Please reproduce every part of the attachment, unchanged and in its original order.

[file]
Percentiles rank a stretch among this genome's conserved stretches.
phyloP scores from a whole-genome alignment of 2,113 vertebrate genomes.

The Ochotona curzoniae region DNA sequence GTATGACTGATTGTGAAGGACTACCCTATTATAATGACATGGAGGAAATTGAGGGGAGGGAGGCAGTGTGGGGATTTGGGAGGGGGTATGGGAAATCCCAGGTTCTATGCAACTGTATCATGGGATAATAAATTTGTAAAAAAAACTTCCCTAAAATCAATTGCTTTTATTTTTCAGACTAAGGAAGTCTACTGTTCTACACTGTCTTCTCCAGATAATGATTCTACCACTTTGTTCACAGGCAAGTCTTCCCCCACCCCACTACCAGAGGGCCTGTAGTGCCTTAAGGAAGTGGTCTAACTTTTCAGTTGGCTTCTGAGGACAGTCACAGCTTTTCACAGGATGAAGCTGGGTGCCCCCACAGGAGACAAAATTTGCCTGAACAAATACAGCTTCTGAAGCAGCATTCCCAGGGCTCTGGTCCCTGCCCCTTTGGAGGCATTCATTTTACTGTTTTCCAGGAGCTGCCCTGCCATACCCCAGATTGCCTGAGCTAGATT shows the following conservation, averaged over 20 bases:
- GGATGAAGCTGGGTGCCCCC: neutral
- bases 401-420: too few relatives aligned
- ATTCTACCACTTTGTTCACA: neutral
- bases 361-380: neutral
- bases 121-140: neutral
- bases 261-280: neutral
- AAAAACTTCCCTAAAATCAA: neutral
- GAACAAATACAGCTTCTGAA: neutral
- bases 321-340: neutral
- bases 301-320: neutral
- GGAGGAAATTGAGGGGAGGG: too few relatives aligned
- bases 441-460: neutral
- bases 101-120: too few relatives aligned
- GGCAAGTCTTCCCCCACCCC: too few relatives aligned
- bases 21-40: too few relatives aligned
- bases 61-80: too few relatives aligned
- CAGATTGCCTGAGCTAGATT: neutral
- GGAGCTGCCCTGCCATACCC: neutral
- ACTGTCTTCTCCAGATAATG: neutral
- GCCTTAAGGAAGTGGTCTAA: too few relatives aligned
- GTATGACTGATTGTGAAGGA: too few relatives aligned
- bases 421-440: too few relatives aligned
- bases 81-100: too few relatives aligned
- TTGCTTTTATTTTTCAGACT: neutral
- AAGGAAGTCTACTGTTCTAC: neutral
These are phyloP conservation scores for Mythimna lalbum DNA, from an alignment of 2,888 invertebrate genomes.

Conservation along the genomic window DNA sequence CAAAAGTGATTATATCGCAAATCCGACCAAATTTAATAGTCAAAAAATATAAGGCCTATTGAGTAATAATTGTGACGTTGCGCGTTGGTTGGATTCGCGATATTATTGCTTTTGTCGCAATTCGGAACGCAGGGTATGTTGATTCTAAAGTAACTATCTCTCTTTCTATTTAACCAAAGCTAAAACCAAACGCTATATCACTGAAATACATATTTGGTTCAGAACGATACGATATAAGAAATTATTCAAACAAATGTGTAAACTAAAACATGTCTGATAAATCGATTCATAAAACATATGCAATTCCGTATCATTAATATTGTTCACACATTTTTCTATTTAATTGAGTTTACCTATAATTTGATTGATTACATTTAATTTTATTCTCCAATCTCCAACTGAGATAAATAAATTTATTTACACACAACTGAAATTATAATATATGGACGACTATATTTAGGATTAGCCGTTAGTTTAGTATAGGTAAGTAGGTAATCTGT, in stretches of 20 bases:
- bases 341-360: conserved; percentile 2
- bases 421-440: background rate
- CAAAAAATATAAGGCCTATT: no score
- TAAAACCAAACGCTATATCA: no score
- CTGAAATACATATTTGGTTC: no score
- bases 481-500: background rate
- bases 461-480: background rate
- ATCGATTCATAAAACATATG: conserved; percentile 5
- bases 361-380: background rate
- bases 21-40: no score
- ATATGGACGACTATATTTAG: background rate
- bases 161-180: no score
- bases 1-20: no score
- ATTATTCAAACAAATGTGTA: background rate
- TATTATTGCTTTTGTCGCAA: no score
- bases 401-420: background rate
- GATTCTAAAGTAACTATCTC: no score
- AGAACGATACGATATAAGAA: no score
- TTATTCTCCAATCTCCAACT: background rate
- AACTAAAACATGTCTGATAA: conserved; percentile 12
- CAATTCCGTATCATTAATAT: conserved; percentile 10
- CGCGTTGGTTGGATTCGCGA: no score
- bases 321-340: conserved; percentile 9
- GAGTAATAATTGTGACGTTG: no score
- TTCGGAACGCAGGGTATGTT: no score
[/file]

Percentiles rank a stretch among this genome's conserved stretches.
phyloP scores from a whole-genome alignment of 2,113 vertebrate genomes.

The Ochotona curzoniae region DNA sequence GTATGACTGATTGTGAAGGACTACCCTATTATAATGACATGGAGGAAATTGAGGGGAGGGAGGCAGTGTGGGGATTTGGGAGGGGGTATGGGAAATCCCAGGTTCTATGCAACTGTATCATGGGATAATAAATTTGTAAAAAAAACTTCCCTAAAATCAATTGCTTTTATTTTTCAGACTAAGGAAGTCTACTGTTCTACACTGTCTTCTCCAGATAATGATTCTACCACTTTGTTCACAGGCAAGTCTTCCCCCACCCCACTACCAGAGGGCCTGTAGTGCCTTAAGGAAGTGGTCTAACTTTTCAGTTGGCTTCTGAGGACAGTCACAGCTTTTCACAGGATGAAGCTGGGTGCCCCCACAGGAGACAAAATTTGCCTGAACAAATACAGCTTCTGAAGCAGCATTCCCAGGGCTCTGGTCCCTGCCCCTTTGGAGGCATTCATTTTACTGTTTTCCAGGAGCTGCCCTGCCATACCCCAGATTGCCTGAGCTAGATT shows the following conservation, averaged over 20 bases:
- GGATGAAGCTGGGTGCCCCC: neutral
- bases 401-420: too few relatives aligned
- ATTCTACCACTTTGTTCACA: neutral
- bases 361-380: neutral
- bases 121-140: neutral
- bases 261-280: neutral
- AAAAACTTCCCTAAAATCAA: neutral
- GAACAAATACAGCTTCTGAA: neutral
- bases 321-340: neutral
- bases 301-320: neutral
- GGAGGAAATTGAGGGGAGGG: too few relatives aligned
- bases 441-460: neutral
- bases 101-120: too few relatives aligned
- GGCAAGTCTTCCCCCACCCC: too few relatives aligned
- bases 21-40: too few relatives aligned
- bases 61-80: too few relatives aligned
- CAGATTGCCTGAGCTAGATT: neutral
- GGAGCTGCCCTGCCATACCC: neutral
- ACTGTCTTCTCCAGATAATG: neutral
- GCCTTAAGGAAGTGGTCTAA: too few relatives aligned
- GTATGACTGATTGTGAAGGA: too few relatives aligned
- bases 421-440: too few relatives aligned
- bases 81-100: too few relatives aligned
- TTGCTTTTATTTTTCAGACT: neutral
- AAGGAAGTCTACTGTTCTAC: neutral
These are phyloP conservation scores for Mythimna lalbum DNA, from an alignment of 2,888 invertebrate genomes.

Conservation along the genomic window DNA sequence CAAAAGTGATTATATCGCAAATCCGACCAAATTTAATAGTCAAAAAATATAAGGCCTATTGAGTAATAATTGTGACGTTGCGCGTTGGTTGGATTCGCGATATTATTGCTTTTGTCGCAATTCGGAACGCAGGGTATGTTGATTCTAAAGTAACTATCTCTCTTTCTATTTAACCAAAGCTAAAACCAAACGCTATATCACTGAAATACATATTTGGTTCAGAACGATACGATATAAGAAATTATTCAAACAAATGTGTAAACTAAAACATGTCTGATAAATCGATTCATAAAACATATGCAATTCCGTATCATTAATATTGTTCACACATTTTTCTATTTAATTGAGTTTACCTATAATTTGATTGATTACATTTAATTTTATTCTCCAATCTCCAACTGAGATAAATAAATTTATTTACACACAACTGAAATTATAATATATGGACGACTATATTTAGGATTAGCCGTTAGTTTAGTATAGGTAAGTAGGTAATCTGT, in stretches of 20 bases:
- bases 341-360: conserved; percentile 2
- bases 421-440: background rate
- CAAAAAATATAAGGCCTATT: no score
- TAAAACCAAACGCTATATCA: no score
- CTGAAATACATATTTGGTTC: no score
- bases 481-500: background rate
- bases 461-480: background rate
- ATCGATTCATAAAACATATG: conserved; percentile 5
- bases 361-380: background rate
- bases 21-40: no score
- ATATGGACGACTATATTTAG: background rate
- bases 161-180: no score
- bases 1-20: no score
- ATTATTCAAACAAATGTGTA: background rate
- TATTATTGCTTTTGTCGCAA: no score
- bases 401-420: background rate
- GATTCTAAAGTAACTATCTC: no score
- AGAACGATACGATATAAGAA: no score
- TTATTCTCCAATCTCCAACT: background rate
- AACTAAAACATGTCTGATAA: conserved; percentile 12
- CAATTCCGTATCATTAATAT: conserved; percentile 10
- CGCGTTGGTTGGATTCGCGA: no score
- bases 321-340: conserved; percentile 9
- GAGTAATAATTGTGACGTTG: no score
- TTCGGAACGCAGGGTATGTT: no score